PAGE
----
KUNST HAUS WIEN, in cooperation with Haus der Photographie at Deichtorhallen Hamburg, is devoting a comprehensive retrospective to an exceptional American couple, the photographers Lillian Bassman (1917–2012) and Paul Himmel (1914–2009). In this exhibition, two lives are united in an extraordinary artistic symbiosis.
The two artists were a couple for 77 years. Their work is filled with productive paradoxes and creative tension, and each of them created a photographic oeuvre that has retained its modernity until today. Lillian Bassman’s fashion photography, the spectrum of which ranges from an experimental photographic aesthetic to the orchestration of atmospherically charged scenes, is imbued with an impressive elegance and sense of style. As the long-time art director of Junior Bazaar, the young offshoot of Harper’s Bazaar, she set her stamp on the layout of the magazine in the 1940s. As a fashion photographer she developed a unique style: Using new experimental photographic techniques she gave her photographs a special glaze that made the black-and-white images look almost as if they had been painted.
For her fashion scenes Lillian Bassman preferred a type of woman that was unusual for that time: her icon of femininity was long-limbed and swan-like. “Everything she does has a positively magic power,” her colleague Richard Avedon once said. “She is the only one in the history of photography who managed to visualize that breathtaking moment between the apparition and disappearance of things.” When negatives believed to have been lost were rediscovered, Martin Harrison encouraged Lillian to rework her old photographs. Utilising the possibilities of digital technology, she reinterpreted her images, manipulated them and printed them anew. In the 1990s, when she was over 70 years old, fashion designers such as John Galliano as well as art directors rediscovered her works and commissioned her to do fashion photography for them.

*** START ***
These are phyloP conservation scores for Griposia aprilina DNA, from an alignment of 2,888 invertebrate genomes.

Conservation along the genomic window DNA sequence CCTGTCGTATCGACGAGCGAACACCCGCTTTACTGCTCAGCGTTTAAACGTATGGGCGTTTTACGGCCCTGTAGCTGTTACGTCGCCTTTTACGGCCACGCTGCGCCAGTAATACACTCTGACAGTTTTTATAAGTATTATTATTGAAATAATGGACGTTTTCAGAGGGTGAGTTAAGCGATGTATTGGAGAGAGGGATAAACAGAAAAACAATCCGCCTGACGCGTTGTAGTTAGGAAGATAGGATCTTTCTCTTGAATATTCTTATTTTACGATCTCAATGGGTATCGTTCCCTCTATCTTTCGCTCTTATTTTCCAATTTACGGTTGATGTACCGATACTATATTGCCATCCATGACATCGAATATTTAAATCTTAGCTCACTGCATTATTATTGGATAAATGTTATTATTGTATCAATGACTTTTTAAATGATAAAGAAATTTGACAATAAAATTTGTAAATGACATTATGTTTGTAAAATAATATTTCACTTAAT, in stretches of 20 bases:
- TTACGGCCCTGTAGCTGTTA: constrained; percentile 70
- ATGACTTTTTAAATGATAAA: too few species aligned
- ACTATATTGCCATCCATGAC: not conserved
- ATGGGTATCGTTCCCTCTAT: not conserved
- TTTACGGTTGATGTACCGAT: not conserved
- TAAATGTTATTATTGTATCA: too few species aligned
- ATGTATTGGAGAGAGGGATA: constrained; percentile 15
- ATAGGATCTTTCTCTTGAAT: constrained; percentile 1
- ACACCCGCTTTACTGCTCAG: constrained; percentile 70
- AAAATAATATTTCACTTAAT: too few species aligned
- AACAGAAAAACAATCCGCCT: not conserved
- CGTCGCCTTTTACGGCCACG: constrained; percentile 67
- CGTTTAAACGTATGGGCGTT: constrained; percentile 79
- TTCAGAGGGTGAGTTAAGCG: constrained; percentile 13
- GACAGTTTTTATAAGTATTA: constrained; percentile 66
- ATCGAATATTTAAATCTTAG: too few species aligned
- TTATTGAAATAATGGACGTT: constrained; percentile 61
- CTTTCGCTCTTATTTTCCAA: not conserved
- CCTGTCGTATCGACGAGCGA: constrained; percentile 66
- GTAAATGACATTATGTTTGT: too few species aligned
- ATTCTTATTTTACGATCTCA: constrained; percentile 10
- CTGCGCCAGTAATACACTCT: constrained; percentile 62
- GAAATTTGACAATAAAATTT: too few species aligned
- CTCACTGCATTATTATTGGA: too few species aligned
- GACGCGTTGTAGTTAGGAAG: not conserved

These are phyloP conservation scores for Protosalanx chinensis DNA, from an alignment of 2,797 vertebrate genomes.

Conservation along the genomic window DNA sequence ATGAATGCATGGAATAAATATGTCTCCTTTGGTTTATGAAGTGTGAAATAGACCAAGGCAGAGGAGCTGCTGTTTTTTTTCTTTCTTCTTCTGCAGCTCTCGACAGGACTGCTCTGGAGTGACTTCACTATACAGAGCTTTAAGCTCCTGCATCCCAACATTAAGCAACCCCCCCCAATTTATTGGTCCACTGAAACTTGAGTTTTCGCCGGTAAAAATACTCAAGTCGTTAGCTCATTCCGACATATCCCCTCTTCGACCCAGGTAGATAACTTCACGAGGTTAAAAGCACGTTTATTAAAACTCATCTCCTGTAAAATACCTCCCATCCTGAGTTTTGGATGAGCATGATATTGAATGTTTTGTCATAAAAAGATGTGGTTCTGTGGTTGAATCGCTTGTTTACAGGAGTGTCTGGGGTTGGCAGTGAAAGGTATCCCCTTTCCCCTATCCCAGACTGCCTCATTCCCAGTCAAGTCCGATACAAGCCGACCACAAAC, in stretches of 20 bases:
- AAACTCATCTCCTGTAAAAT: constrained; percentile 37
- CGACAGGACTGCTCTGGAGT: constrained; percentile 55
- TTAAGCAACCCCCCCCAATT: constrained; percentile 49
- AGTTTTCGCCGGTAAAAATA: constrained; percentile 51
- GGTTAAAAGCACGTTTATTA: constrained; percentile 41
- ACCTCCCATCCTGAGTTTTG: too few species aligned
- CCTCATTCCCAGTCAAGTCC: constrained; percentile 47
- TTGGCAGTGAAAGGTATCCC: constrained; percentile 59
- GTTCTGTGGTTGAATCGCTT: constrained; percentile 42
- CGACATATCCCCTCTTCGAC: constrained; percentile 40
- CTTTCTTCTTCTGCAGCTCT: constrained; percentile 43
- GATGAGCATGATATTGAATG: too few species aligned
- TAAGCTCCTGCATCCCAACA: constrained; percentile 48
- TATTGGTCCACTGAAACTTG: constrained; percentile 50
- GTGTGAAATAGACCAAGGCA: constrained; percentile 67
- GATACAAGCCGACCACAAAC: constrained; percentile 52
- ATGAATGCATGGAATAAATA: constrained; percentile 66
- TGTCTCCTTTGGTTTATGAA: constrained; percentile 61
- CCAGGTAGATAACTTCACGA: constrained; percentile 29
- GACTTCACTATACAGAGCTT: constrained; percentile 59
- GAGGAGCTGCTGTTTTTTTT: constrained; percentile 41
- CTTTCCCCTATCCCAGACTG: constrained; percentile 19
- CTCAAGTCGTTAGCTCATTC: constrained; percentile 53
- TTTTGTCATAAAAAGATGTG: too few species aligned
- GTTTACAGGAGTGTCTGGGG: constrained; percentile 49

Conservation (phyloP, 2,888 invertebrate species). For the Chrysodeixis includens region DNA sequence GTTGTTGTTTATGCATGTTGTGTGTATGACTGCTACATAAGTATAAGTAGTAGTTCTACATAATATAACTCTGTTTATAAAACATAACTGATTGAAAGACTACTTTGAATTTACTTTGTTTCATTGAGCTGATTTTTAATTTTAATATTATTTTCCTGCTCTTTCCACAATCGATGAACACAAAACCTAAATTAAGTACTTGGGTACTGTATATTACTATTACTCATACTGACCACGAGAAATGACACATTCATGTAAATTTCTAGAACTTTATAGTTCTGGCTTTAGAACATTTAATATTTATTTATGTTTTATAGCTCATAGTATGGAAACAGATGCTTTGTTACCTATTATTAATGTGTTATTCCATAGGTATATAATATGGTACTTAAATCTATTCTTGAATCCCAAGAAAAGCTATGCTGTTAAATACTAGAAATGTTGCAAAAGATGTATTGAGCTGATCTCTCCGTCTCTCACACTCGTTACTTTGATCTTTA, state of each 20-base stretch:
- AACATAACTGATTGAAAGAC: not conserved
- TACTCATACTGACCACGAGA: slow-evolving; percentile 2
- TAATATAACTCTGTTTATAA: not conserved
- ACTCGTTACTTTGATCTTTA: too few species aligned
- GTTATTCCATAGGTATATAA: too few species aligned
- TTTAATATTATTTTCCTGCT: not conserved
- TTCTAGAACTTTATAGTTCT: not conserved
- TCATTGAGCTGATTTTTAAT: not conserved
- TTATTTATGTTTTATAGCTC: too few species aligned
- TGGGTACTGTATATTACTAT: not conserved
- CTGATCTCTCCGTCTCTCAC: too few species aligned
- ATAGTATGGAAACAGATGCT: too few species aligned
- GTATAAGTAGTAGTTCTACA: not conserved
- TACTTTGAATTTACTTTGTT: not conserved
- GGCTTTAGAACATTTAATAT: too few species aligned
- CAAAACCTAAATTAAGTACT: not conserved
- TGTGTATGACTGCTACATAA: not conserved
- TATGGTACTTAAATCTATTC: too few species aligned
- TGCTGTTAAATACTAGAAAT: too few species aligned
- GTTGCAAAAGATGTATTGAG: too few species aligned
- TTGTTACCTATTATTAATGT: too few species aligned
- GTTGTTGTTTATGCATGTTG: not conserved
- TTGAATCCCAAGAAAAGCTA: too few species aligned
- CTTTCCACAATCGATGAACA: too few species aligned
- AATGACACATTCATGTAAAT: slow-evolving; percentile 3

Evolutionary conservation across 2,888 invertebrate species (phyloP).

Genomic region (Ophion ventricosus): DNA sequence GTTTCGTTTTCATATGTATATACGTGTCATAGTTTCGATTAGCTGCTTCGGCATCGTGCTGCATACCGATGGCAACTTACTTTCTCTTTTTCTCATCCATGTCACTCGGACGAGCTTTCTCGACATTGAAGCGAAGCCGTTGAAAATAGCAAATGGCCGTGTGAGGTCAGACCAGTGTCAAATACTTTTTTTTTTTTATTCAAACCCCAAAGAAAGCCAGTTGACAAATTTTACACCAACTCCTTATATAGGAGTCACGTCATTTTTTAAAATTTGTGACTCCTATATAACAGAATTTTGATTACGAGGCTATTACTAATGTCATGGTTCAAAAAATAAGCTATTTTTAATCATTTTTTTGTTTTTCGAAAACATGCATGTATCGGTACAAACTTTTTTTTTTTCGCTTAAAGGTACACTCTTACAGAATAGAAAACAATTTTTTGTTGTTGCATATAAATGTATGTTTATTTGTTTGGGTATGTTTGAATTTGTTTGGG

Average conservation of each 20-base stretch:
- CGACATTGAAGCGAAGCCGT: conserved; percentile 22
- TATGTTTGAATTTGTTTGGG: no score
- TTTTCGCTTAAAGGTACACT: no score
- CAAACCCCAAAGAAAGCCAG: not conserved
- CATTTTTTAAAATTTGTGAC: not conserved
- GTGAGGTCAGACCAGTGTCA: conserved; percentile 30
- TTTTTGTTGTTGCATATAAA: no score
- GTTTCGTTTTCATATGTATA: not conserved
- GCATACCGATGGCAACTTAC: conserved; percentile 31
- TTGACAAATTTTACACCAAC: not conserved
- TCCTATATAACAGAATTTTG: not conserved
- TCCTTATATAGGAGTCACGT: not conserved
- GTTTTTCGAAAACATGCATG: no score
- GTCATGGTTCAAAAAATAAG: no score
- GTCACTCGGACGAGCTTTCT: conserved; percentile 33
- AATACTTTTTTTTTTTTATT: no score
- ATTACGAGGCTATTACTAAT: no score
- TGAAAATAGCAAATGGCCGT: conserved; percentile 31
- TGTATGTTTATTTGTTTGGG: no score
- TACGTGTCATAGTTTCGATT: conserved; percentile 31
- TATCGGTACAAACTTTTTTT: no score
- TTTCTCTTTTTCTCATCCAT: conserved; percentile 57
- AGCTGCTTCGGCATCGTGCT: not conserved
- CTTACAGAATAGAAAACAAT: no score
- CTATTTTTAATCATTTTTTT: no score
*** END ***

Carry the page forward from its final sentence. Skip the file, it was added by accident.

The work of her husband Paul Himmel, which emanates an almost radical joy in experimentation, also appears to be timelessly modern. Paul Himmel worked at first for Vogue, Junior Bazaar, Harper’s Bazaar and many other magazines as a fashion photographer. But what interested him most in photography was motion. His photographs of the New York City Ballet in the 1950s, which captured dance not in static photographs but in flowing studies of motion, wrote photographic history.
During the following years, Paul Himmel’s work evolved increasingly into creative art. His often radical experiments with overexposures and time exposures were so far ahead of their time that he found no more commercial clients. He ended his photographic career in 1969 and became a successful psychotherapist. Paul Himmel’s fame dates from his participation in the legendary touring photography exhibition “The Family of Man”, curated by Edward Steichen, which was first shown at the Museum of Modern Art in New York in 1955 and the invitations to which featured a work by Paul Himmel, his so-called “Botticelli Girl”.